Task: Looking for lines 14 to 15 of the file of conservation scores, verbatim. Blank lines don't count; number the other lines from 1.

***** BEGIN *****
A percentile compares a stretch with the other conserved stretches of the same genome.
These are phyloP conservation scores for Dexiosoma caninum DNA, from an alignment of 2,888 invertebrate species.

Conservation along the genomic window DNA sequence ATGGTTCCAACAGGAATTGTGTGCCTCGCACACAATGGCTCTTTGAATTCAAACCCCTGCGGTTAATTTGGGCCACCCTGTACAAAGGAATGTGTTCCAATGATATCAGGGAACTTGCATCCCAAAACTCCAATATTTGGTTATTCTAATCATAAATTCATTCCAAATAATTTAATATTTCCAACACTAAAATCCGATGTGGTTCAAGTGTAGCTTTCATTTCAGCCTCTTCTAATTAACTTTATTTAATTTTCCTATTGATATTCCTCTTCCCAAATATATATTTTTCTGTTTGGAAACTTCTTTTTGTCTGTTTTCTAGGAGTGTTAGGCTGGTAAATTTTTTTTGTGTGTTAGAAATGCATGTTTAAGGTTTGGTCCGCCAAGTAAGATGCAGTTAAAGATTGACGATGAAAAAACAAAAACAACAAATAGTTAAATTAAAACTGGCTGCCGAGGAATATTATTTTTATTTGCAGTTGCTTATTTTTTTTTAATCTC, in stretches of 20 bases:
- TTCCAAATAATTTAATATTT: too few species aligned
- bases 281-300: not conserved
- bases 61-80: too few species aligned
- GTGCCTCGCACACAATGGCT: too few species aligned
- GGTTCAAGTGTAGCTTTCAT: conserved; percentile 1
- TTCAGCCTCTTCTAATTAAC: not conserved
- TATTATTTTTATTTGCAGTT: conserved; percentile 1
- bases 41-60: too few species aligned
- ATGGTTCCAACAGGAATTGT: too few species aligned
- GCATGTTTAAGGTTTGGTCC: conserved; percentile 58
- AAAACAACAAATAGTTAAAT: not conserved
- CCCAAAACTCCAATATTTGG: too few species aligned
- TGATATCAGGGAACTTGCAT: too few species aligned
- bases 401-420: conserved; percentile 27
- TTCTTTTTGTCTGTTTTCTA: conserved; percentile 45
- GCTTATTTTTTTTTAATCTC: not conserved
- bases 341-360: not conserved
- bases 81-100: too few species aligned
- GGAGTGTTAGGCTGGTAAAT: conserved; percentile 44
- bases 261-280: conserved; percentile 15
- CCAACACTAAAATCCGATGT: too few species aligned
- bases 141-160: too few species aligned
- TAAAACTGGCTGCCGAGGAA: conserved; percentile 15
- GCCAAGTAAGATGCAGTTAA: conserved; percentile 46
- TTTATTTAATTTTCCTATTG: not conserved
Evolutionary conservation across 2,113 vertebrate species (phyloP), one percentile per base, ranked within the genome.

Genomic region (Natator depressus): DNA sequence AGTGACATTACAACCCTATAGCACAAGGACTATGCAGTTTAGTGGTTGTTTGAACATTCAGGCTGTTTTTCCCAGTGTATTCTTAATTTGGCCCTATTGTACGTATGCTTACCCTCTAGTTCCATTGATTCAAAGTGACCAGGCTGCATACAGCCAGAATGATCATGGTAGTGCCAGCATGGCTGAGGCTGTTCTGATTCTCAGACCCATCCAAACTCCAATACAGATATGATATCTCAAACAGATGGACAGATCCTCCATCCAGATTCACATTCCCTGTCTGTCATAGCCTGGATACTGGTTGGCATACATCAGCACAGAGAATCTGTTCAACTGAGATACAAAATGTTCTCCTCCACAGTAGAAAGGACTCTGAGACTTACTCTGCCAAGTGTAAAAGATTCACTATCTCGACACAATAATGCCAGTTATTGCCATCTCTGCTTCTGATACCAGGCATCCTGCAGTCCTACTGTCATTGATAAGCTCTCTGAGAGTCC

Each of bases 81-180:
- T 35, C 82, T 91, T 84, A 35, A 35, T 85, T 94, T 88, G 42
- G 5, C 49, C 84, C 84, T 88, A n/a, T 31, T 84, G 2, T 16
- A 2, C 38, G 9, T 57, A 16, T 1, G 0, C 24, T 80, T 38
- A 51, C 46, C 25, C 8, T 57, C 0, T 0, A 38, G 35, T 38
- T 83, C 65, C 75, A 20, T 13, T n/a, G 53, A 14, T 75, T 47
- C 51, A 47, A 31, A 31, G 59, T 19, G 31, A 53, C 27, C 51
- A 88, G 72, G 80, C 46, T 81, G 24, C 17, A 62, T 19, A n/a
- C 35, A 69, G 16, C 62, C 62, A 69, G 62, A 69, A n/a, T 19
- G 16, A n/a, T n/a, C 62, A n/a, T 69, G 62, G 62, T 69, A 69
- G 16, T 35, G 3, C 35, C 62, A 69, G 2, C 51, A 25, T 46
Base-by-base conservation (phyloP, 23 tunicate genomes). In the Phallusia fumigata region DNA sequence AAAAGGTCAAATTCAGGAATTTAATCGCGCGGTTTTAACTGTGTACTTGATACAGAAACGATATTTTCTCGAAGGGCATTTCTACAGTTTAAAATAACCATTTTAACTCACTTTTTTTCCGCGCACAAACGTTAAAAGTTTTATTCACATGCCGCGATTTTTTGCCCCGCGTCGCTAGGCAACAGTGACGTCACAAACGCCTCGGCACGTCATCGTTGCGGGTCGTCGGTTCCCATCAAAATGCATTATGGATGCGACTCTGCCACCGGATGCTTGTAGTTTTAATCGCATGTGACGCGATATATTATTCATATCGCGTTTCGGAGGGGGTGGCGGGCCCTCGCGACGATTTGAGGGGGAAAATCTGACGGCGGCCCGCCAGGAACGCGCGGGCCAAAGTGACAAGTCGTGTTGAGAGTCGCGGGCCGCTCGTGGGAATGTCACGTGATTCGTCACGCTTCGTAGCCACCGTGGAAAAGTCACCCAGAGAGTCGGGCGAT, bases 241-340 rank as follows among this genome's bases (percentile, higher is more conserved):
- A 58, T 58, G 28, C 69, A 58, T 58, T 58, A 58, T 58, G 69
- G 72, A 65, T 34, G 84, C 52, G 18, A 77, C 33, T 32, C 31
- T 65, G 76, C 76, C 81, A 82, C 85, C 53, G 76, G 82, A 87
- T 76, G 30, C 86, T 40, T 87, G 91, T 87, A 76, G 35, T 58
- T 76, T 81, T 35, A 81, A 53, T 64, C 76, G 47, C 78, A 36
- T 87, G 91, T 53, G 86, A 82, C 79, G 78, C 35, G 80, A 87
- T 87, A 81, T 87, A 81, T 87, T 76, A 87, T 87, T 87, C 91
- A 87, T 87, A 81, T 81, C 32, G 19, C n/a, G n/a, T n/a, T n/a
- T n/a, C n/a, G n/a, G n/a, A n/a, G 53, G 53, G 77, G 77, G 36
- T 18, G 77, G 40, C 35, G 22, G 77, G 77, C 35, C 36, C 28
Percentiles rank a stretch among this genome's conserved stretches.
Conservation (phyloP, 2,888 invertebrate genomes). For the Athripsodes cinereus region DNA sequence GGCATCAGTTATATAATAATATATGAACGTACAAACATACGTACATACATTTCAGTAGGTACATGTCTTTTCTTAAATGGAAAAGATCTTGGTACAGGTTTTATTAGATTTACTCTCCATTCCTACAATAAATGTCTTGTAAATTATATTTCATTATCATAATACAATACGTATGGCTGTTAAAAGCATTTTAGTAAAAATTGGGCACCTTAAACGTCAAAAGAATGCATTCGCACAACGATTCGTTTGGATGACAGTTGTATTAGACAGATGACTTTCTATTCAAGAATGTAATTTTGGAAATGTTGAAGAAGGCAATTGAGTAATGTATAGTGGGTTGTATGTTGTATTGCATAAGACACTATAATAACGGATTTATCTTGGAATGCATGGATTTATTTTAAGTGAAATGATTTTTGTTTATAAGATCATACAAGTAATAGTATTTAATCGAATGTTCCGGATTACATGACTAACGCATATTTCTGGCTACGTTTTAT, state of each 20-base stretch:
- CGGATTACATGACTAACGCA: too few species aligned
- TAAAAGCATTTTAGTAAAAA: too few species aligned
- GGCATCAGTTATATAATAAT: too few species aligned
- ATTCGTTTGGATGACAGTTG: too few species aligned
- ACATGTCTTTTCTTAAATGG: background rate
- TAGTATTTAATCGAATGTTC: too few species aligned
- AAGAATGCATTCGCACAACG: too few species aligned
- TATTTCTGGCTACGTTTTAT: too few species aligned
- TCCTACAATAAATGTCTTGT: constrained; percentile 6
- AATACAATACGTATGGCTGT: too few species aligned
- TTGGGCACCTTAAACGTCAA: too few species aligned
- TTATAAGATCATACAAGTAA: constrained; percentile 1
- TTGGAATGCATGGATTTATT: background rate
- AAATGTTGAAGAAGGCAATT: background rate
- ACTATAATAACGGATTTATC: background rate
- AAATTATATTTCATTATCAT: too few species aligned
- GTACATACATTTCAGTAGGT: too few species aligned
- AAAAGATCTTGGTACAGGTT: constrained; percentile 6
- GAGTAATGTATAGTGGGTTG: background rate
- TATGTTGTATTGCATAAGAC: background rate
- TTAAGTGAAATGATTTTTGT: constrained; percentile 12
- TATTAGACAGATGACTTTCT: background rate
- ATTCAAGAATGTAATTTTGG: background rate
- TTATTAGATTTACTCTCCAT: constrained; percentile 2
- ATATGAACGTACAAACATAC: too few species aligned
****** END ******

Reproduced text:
- AAAACAACAAATAGTTAAAT: not conserved
- CCCAAAACTCCAATATTTGG: too few species aligned